Education Commissioner Authorizes Flexibility to Start School Year
While there is no formal approval from the U.S. Department of Education allowing Connecticut school districts flexibility when it comes to deciding whether teachers will be evaluated based on how their students perform on state tests—Commissioner Stefan Pryor today said the State Department of Education (SDE) is authorizing that flexibility.
Pryor told Connecticut superintendents gathered for the annual back-to-school meeting that he is optimistic that Connecticut will ultimately receive federal approval.
“We need to move ahead as if we’ve been approved and set forth guidelines for flexibility,” said Pryor. “The school year is upon us. It’s time to proceed. So we are going to proceed as if approved.”
“We’re confident our waiver will be signed,” Governor Dannel Malloy told the group of educators. “We don’t want to be any more test-bound than we need to be. We hear, we listen, and understand how confusing this is for our teachers, and we want to work together.”
The Connecticut State Board of Education on July 15 authorized the SDE commissioner to seek a federal waiver to provide Connecticut school districts flexibility on two fronts: administering just one test to students during the next school year— the Common Core-aligned Smarter Balanced Assessment or the CMT and CAPT—and giving local school districts the power to decide whether or not to include that test data in teachers’ evaluations.
Both waiver provisions apply to the 2013-14 school year. State officials said that there is still a requirement that districts include student learning indicators in teacher evaluations.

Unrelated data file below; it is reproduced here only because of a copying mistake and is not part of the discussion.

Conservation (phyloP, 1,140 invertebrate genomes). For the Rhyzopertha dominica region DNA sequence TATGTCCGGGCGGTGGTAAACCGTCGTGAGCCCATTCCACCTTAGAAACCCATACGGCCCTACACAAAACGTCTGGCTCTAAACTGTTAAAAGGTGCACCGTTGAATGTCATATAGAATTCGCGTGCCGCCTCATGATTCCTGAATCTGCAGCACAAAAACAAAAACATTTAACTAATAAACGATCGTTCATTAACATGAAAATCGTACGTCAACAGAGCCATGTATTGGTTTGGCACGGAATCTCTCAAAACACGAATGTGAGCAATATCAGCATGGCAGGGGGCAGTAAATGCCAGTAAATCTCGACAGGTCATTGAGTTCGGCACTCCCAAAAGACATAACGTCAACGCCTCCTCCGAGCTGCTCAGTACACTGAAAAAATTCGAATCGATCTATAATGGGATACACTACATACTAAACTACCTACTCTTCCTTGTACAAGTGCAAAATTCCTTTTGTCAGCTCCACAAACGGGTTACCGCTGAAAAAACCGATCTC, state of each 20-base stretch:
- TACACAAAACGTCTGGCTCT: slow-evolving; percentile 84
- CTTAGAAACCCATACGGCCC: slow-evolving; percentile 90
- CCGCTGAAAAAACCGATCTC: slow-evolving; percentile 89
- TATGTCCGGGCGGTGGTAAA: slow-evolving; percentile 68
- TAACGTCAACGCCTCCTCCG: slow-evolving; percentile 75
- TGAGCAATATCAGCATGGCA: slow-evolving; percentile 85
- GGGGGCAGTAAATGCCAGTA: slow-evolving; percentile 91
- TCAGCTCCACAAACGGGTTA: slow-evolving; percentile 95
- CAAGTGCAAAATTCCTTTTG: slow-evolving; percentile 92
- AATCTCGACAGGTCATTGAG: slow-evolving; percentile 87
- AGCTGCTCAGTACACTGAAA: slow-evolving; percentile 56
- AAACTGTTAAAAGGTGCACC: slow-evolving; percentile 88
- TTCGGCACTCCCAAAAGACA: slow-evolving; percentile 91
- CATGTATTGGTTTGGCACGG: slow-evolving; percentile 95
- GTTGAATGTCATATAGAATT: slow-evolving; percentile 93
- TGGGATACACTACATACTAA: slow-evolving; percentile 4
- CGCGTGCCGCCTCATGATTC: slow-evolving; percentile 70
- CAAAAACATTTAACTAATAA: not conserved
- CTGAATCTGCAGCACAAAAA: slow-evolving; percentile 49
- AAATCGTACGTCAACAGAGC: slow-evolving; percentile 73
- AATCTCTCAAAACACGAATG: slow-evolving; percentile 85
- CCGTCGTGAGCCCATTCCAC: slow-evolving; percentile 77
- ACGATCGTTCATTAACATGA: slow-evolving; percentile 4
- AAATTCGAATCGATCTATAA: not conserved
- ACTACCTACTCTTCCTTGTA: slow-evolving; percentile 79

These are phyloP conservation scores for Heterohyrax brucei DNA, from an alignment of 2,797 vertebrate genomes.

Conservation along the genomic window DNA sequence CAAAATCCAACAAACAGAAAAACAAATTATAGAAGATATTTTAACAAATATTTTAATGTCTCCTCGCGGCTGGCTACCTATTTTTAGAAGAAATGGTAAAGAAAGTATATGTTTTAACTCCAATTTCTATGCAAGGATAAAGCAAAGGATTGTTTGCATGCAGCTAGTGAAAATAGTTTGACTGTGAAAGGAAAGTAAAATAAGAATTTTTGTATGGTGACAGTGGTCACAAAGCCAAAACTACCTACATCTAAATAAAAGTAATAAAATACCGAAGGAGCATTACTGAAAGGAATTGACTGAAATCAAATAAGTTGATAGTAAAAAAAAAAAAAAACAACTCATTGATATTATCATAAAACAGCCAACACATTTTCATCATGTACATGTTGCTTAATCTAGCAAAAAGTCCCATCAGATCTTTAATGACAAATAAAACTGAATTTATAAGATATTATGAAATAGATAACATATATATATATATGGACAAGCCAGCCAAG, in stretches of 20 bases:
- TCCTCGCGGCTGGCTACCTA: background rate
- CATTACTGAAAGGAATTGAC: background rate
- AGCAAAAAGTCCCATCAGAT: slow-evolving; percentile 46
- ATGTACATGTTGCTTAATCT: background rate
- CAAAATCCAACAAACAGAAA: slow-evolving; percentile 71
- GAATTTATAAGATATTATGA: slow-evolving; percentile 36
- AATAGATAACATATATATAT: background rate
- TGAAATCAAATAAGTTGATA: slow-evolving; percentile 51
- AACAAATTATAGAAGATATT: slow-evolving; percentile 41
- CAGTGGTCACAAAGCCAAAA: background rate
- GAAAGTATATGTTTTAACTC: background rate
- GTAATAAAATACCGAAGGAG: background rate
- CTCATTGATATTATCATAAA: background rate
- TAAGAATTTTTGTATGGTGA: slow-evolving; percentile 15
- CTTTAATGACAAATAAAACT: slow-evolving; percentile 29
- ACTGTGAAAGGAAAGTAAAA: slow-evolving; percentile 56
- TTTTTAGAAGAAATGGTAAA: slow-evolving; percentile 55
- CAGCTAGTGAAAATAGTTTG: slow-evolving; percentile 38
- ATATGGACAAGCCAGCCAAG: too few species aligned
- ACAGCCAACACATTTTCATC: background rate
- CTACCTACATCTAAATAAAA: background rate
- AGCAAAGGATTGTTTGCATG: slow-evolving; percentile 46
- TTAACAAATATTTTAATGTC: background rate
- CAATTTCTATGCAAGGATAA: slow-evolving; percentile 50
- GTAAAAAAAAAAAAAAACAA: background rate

CEA Executive Director Mark Waxenberg said teachers are prepared to take the steps to help students achieve and is pleased that the state is taking action to move forward.
“The start of the school year is only weeks away, and it’s critical that everyone—teachers, administrators, and families—is prepared for the changes ahead and trained in the nuances and expectations of new curriculum and assessment procedures,” said Waxenberg.
Pryor said participating in the Smarter Balanced Assessment field test “is advantageous” –allowing districts to accelerate into the Common Core era.
Districts will need to submit an application to the SDE outlining their specific plans, which must include:
- Whether to utilize the Smarter Balanced field test, CAPT and CMT, or both. If districts can’t decide which assessment to use, the CAPT and CMT will be the default. Districts selecting and approved for the Smarter Balanced field test will still be responsible for administering the science sections of the CAPT and CMT.
- If they will use state test data in evaluations—and if so, how—or opt for another alternative to comprise the 22.5 percent of a teacher’s evaluation that must include state standardized tests measuring student learning.
- How they are technologically prepared to administer the Smarter Balanced field test that is only available online. Also districts must be prepared to receive test results much later than usual, likely in the early fall.
Any approvals granted to districts by the SDE will be contingent upon federal authorization.
For more information and a teacher toolkit, visit http://www.connecticutseed.org/.
You can watch video of the entire back-to-school meeting here.
Watch Pryor’s comments on the federal waiver below.